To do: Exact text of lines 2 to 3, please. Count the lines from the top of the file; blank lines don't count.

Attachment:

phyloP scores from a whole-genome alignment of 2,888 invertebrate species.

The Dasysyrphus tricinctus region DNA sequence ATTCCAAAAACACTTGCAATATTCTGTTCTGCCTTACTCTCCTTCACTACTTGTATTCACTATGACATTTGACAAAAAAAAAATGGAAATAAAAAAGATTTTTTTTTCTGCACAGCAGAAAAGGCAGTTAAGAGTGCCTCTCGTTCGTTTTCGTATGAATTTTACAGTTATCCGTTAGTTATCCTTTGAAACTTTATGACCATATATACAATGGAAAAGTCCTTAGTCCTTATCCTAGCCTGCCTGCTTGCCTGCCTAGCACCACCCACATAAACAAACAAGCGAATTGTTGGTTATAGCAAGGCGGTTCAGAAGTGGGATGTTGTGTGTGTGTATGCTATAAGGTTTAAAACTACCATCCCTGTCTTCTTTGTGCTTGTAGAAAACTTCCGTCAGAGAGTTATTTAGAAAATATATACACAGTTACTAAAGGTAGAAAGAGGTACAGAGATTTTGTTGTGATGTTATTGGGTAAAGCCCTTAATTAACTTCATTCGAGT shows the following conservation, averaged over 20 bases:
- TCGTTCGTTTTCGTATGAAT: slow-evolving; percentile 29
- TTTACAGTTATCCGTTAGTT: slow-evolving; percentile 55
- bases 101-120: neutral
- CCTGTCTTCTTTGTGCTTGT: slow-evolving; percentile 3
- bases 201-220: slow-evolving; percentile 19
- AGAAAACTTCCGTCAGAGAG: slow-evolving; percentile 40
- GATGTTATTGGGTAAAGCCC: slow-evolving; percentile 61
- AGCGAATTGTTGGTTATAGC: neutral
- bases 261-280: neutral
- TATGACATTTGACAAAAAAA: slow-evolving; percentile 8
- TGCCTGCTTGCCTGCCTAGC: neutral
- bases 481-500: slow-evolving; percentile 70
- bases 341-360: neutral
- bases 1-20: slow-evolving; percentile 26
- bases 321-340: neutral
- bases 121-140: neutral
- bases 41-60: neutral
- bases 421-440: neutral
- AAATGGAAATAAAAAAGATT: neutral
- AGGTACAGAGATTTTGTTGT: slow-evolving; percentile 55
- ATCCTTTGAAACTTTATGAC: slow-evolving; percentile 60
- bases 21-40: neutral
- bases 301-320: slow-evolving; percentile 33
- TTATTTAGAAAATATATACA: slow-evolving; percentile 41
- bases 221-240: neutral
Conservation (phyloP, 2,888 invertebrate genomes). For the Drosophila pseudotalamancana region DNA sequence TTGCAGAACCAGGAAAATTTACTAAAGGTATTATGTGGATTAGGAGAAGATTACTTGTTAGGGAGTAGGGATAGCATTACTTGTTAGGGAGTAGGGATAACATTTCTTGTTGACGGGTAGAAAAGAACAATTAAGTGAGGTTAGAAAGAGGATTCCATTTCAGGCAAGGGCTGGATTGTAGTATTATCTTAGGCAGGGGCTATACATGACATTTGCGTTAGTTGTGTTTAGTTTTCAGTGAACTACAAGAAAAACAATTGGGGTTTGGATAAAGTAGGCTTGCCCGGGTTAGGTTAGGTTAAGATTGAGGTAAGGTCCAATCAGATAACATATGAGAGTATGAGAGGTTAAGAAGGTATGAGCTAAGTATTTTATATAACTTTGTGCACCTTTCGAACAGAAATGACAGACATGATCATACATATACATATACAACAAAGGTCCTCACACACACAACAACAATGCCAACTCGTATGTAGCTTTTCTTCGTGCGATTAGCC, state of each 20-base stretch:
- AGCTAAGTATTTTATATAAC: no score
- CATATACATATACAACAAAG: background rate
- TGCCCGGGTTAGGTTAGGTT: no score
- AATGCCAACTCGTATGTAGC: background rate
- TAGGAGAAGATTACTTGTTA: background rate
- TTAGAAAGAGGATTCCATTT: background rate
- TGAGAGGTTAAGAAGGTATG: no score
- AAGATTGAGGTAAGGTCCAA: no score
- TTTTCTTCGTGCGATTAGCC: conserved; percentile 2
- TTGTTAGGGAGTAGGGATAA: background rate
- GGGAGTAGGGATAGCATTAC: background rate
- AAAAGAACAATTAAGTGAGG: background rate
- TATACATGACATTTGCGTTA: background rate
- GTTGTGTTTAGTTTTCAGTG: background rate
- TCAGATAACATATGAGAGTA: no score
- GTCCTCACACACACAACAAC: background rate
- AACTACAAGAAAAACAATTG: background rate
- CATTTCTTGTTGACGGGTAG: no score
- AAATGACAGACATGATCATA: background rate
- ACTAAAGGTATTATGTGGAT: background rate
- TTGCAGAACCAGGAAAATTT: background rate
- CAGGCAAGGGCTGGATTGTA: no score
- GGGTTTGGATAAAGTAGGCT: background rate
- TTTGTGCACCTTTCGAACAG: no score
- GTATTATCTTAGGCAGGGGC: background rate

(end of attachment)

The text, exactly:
The Dasysyrphus tricinctus region DNA sequence ATTCCAAAAACACTTGCAATATTCTGTTCTGCCTTACTCTCCTTCACTACTTGTATTCACTATGACATTTGACAAAAAAAAAATGGAAATAAAAAAGATTTTTTTTTCTGCACAGCAGAAAAGGCAGTTAAGAGTGCCTCTCGTTCGTTTTCGTATGAATTTTACAGTTATCCGTTAGTTATCCTTTGAAACTTTATGACCATATATACAATGGAAAAGTCCTTAGTCCTTATCCTAGCCTGCCTGCTTGCCTGCCTAGCACCACCCACATAAACAAACAAGCGAATTGTTGGTTATAGCAAGGCGGTTCAGAAGTGGGATGTTGTGTGTGTGTATGCTATAAGGTTTAAAACTACCATCCCTGTCTTCTTTGTGCTTGTAGAAAACTTCCGTCAGAGAGTTATTTAGAAAATATATACACAGTTACTAAAGGTAGAAAGAGGTACAGAGATTTTGTTGTGATGTTATTGGGTAAAGCCCTTAATTAACTTCATTCGAGT shows the following conservation, averaged over 20 bases:
- TCGTTCGTTTTCGTATGAAT: slow-evolving; percentile 29